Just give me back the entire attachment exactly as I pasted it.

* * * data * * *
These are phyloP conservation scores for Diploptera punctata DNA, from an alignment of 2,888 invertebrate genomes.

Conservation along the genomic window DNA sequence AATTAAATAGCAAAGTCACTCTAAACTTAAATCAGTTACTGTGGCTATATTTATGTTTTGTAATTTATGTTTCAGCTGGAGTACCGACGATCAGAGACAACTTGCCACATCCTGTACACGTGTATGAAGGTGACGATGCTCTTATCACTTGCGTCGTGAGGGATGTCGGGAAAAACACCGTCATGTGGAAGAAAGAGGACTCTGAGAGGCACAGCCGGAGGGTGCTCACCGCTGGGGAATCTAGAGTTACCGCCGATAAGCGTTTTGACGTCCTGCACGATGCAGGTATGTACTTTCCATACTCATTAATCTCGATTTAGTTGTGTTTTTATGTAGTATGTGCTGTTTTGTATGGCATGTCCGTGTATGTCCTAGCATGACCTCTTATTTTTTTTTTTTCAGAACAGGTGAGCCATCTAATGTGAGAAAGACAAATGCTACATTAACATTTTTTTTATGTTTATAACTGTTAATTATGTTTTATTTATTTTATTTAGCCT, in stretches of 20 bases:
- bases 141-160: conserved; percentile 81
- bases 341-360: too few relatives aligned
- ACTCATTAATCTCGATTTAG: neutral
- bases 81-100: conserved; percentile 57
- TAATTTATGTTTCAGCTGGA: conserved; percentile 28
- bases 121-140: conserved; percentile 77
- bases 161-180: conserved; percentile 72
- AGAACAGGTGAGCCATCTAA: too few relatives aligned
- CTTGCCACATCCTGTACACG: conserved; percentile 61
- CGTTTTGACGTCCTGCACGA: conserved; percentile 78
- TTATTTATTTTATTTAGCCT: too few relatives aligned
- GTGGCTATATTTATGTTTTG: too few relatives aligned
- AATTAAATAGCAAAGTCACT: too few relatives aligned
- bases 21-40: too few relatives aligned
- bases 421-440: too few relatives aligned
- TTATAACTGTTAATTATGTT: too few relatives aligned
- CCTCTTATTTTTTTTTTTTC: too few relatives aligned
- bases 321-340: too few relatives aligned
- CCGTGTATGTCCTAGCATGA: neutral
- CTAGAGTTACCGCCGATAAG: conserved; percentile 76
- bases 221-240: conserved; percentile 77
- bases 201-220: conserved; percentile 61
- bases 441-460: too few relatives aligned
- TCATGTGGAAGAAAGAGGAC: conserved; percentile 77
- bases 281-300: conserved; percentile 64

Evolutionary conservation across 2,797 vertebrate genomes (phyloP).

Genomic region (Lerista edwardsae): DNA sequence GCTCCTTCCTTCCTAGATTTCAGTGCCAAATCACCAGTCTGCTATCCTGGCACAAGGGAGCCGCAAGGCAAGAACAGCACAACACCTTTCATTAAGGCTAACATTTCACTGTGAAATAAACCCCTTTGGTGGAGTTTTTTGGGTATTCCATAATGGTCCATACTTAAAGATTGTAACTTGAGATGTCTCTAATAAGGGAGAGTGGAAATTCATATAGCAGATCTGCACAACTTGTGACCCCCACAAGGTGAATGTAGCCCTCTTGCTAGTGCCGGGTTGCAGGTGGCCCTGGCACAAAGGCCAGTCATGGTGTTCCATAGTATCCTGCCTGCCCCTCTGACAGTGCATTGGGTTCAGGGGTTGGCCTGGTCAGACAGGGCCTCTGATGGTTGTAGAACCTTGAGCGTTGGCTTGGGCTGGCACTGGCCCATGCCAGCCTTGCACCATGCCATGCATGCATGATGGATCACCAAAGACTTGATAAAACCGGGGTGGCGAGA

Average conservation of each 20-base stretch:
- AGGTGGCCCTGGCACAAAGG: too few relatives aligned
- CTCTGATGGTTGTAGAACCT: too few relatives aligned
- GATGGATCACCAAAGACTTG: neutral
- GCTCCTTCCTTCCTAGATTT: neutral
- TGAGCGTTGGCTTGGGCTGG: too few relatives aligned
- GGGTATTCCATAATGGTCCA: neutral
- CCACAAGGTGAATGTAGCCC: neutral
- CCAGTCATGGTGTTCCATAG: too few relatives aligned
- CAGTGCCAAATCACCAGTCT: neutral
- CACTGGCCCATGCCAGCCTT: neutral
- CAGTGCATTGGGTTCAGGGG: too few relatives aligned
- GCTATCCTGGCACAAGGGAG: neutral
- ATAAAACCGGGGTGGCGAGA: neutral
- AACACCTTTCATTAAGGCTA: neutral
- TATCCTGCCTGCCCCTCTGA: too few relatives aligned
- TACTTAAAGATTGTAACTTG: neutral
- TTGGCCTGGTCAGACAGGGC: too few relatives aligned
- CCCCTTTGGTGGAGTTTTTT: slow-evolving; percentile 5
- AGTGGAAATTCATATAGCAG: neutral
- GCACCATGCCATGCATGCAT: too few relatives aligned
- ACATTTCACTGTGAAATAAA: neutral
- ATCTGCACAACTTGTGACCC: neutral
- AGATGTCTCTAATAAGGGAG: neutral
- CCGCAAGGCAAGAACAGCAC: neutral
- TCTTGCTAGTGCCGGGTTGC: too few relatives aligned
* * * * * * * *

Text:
These are phyloP conservation scores for Diploptera punctata DNA, from an alignment of 2,888 invertebrate genomes.

Conservation along the genomic window DNA sequence AATTAAATAGCAAAGTCACTCTAAACTTAAATCAGTTACTGTGGCTATATTTATGTTTTGTAATTTATGTTTCAGCTGGAGTACCGACGATCAGAGACAACTTGCCACATCCTGTACACGTGTATGAAGGTGACGATGCTCTTATCACTTGCGTCGTGAGGGATGTCGGGAAAAACACCGTCATGTGGAAGAAAGAGGACTCTGAGAGGCACAGCCGGAGGGTGCTCACCGCTGGGGAATCTAGAGTTACCGCCGATAAGCGTTTTGACGTCCTGCACGATGCAGGTATGTACTTTCCATACTCATTAATCTCGATTTAGTTGTGTTTTTATGTAGTATGTGCTGTTTTGTATGGCATGTCCGTGTATGTCCTAGCATGACCTCTTATTTTTTTTTTTTCAGAACAGGTGAGCCATCTAATGTGAGAAAGACAAATGCTACATTAACATTTTTTTTATGTTTATAACTGTTAATTATGTTTTATTTATTTTATTTAGCCT, in stretches of 20 bases:
- bases 141-160: conserved; percentile 81
- bases 341-360: too few relatives aligned
- ACTCATTAATCTCGATTTAG: neutral
- bases 81-100: conserved; percentile 57
- TAATTTATGTTTCAGCTGGA: conserved; percentile 28
- bases 121-140: conserved; percentile 77
- bases 161-180: conserved; percentile 72
- AGAACAGGTGAGCCATCTAA: too few relatives aligned
- CTTGCCACATCCTGTACACG: conserved; percentile 61
- CGTTTTGACGTCCTGCACGA: conserved; percentile 78
- TTATTTATTTTATTTAGCCT: too few relatives aligned
- GTGGCTATATTTATGTTTTG: too few relatives aligned
- AATTAAATAGCAAAGTCACT: too few relatives aligned
- bases 21-40: too few relatives aligned
- bases 421-440: too few relatives aligned
- TTATAACTGTTAATTATGTT: too few relatives aligned
- CCTCTTATTTTTTTTTTTTC: too few relatives aligned
- bases 321-340: too few relatives aligned
- CCGTGTATGTCCTAGCATGA: neutral
- CTAGAGTTACCGCCGATAAG: conserved; percentile 76
- bases 221-240: conserved; percentile 77
- bases 201-220: conserved; percentile 61
- bases 441-460: too few relatives aligned
- TCATGTGGAAGAAAGAGGAC: conserved; percentile 77
- bases 281-300: conserved; percentile 64

Evolutionary conservation across 2,797 vertebrate genomes (phyloP).

Genomic region (Lerista edwardsae): DNA sequence GCTCCTTCCTTCCTAGATTTCAGTGCCAAATCACCAGTCTGCTATCCTGGCACAAGGGAGCCGCAAGGCAAGAACAGCACAACACCTTTCATTAAGGCTAACATTTCACTGTGAAATAAACCCCTTTGGTGGAGTTTTTTGGGTATTCCATAATGGTCCATACTTAAAGATTGTAACTTGAGATGTCTCTAATAAGGGAGAGTGGAAATTCATATAGCAGATCTGCACAACTTGTGACCCCCACAAGGTGAATGTAGCCCTCTTGCTAGTGCCGGGTTGCAGGTGGCCCTGGCACAAAGGCCAGTCATGGTGTTCCATAGTATCCTGCCTGCCCCTCTGACAGTGCATTGGGTTCAGGGGTTGGCCTGGTCAGACAGGGCCTCTGATGGTTGTAGAACCTTGAGCGTTGGCTTGGGCTGGCACTGGCCCATGCCAGCCTTGCACCATGCCATGCATGCATGATGGATCACCAAAGACTTGATAAAACCGGGGTGGCGAGA

Average conservation of each 20-base stretch:
- AGGTGGCCCTGGCACAAAGG: too few relatives aligned
- CTCTGATGGTTGTAGAACCT: too few relatives aligned
- GATGGATCACCAAAGACTTG: neutral
- GCTCCTTCCTTCCTAGATTT: neutral
- TGAGCGTTGGCTTGGGCTGG: too few relatives aligned
- GGGTATTCCATAATGGTCCA: neutral
- CCACAAGGTGAATGTAGCCC: neutral
- CCAGTCATGGTGTTCCATAG: too few relatives aligned
- CAGTGCCAAATCACCAGTCT: neutral
- CACTGGCCCATGCCAGCCTT: neutral
- CAGTGCATTGGGTTCAGGGG: too few relatives aligned
- GCTATCCTGGCACAAGGGAG: neutral
- ATAAAACCGGGGTGGCGAGA: neutral
- AACACCTTTCATTAAGGCTA: neutral
- TATCCTGCCTGCCCCTCTGA: too few relatives aligned
- TACTTAAAGATTGTAACTTG: neutral
- TTGGCCTGGTCAGACAGGGC: too few relatives aligned
- CCCCTTTGGTGGAGTTTTTT: slow-evolving; percentile 5
- AGTGGAAATTCATATAGCAG: neutral
- GCACCATGCCATGCATGCAT: too few relatives aligned
- ACATTTCACTGTGAAATAAA: neutral
- ATCTGCACAACTTGTGACCC: neutral
- AGATGTCTCTAATAAGGGAG: neutral
- CCGCAAGGCAAGAACAGCAC: neutral
- TCTTGCTAGTGCCGGGTTGC: too few relatives aligned